After passing two relatively aimless years at Penn State I finally got serious about my studies as well as choosing a major. I had always enjoyed studying religion and history so I decided to major in religion. This led me to some philosophy of religion classes which gave me an appetite to learn more philosophy. I ended up taking enough credits to earn a minor in philosophy, though my understanding of the content in those classes was woefully inadequate.
Since then I’ve always liked the idea of reading philosophy. This idea tends to spike around the month of May. I work in campus ministry and school has ended. With the students heading home for the summer, I am much less busy. I have a bit more time to dive into some heavier reading. Usually I identify some philosopher whose work I think could be beneficial to read – Kierkegaard, Nietzsche – and give it a shot.
Then I fail. Not always, but with so many other books I would rather read, my infatuation with being an amateur philosopher usually dissipates by Memorial Day.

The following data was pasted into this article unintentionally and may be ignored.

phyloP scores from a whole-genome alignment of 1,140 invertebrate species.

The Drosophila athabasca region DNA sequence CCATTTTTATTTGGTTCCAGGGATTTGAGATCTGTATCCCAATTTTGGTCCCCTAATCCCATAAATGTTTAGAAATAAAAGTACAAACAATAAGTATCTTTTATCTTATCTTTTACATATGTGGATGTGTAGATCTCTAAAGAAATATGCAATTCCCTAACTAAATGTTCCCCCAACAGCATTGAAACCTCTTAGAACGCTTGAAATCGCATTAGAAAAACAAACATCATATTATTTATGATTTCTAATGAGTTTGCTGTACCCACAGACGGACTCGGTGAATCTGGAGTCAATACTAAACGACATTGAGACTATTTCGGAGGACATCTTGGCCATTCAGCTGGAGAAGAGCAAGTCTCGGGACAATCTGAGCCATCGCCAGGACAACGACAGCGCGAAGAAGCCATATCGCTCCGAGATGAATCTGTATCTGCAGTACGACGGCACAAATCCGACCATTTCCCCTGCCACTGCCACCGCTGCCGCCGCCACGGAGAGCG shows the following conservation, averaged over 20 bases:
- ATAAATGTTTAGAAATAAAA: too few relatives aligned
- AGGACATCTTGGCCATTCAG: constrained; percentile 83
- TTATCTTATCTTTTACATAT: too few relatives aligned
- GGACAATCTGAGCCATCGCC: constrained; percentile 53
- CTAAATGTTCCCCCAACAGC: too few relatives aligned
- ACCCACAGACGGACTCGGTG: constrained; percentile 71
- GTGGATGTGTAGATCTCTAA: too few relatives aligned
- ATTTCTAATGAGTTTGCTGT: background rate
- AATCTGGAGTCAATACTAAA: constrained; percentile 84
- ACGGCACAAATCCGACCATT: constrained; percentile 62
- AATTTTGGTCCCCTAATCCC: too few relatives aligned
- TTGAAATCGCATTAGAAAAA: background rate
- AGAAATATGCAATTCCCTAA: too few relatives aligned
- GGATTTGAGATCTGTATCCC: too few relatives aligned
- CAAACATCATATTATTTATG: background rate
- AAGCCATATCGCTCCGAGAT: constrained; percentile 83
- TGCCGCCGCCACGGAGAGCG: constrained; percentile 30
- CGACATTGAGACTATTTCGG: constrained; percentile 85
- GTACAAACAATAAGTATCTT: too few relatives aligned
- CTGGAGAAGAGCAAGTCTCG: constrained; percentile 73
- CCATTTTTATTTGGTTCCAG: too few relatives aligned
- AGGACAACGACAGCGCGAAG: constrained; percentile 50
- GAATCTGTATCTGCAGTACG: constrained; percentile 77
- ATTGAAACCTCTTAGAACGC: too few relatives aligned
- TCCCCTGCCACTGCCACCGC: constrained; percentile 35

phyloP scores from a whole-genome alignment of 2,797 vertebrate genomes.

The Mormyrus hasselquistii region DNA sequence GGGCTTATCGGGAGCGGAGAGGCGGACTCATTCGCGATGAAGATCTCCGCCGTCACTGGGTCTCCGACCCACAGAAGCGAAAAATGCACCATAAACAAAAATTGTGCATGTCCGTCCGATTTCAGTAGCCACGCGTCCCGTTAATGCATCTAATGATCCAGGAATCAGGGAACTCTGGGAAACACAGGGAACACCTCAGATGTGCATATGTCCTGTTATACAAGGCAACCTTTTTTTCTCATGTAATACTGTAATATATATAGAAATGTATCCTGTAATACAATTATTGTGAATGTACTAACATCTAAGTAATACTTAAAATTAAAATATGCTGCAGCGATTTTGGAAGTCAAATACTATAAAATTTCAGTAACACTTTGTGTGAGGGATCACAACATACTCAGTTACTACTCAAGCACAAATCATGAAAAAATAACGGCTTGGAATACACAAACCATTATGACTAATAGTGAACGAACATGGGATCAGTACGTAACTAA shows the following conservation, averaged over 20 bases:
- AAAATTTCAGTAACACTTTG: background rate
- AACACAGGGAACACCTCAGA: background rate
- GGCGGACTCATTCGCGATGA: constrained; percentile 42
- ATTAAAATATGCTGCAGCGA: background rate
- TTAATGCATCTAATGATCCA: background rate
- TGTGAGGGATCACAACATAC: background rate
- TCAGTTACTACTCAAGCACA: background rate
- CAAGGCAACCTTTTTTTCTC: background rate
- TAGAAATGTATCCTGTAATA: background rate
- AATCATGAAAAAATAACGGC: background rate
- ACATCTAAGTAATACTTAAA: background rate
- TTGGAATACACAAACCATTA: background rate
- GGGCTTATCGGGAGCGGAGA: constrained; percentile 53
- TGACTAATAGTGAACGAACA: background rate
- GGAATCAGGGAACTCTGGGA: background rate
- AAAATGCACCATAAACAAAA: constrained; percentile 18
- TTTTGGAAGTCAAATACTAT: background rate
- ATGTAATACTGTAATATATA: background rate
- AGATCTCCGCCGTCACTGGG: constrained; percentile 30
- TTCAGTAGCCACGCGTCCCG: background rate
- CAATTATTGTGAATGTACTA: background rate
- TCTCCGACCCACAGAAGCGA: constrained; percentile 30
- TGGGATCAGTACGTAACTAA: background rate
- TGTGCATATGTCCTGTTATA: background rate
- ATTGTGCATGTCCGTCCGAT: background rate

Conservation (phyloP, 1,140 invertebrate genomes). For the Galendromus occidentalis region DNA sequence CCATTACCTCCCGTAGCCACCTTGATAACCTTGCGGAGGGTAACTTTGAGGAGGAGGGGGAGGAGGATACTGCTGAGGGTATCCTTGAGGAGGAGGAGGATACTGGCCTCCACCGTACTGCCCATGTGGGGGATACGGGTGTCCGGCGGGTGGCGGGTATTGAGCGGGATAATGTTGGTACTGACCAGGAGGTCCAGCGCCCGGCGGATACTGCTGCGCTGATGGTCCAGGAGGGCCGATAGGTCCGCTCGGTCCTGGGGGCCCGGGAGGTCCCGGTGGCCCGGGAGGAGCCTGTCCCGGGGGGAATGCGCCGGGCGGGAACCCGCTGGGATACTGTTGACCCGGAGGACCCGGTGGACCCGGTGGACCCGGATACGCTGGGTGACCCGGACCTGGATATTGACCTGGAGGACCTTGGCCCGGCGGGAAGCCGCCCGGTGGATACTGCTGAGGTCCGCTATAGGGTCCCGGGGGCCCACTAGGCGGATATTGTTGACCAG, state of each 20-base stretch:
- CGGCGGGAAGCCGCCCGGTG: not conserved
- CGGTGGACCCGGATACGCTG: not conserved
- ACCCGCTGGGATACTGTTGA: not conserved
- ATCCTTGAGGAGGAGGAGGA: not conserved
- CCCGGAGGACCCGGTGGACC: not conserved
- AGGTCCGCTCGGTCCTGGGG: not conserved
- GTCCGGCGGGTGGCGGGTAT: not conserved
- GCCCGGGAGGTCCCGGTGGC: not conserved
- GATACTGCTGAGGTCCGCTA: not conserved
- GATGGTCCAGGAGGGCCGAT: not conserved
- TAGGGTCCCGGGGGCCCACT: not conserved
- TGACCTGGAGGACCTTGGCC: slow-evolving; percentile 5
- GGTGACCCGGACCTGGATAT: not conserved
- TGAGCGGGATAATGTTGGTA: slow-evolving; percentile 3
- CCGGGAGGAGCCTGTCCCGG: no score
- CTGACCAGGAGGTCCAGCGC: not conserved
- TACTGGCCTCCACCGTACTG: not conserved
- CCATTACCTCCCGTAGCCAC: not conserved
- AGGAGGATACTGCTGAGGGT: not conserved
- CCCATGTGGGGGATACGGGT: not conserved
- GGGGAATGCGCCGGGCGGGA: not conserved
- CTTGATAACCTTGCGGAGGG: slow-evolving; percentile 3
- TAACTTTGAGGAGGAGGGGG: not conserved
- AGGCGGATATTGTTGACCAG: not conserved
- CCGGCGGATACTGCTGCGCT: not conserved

That said, I do think it can be helpful for pastors, especially those of us who work on college campuses, to have a basic grasp of the big philosophical ideas. A few books have really helped me here. What is best about these books is that they present the story of philosophy as a history. So you are getting in touch with these big ideas, but the feel of reading a book like this is more like reading history (or even a novel, if that’s your cup of tea) then actually reading philosophy.
Will Durant’s The Story of Philosophy – I picked this up years ago at a used bookstore and I recall it being a good introduction.
Frederick Copleston’s History of Philosophy – This is a nine volume series that is fantastic. I’ve only read the first five volumes, so my May endeavor into philosophy this year will be volume 6 (KAHN…I meant KANT!!!).
Apart from a grasp of the big philosophical ideas from the history of philosophy, there are lots of authors out there who are writing philosophical books with great depth that I believe every pastor should read. Rather than summarizing ideas that only other philosophers care about, these sorts of books provide a lens for our world that helps us see cultural trends and ideas clearly. Two of my favorites are Charles Taylor’s A Secular Age and Alasdair MacIntyre’s After Virtue.
Its May, so why not join me in trying your hand at some philosophy?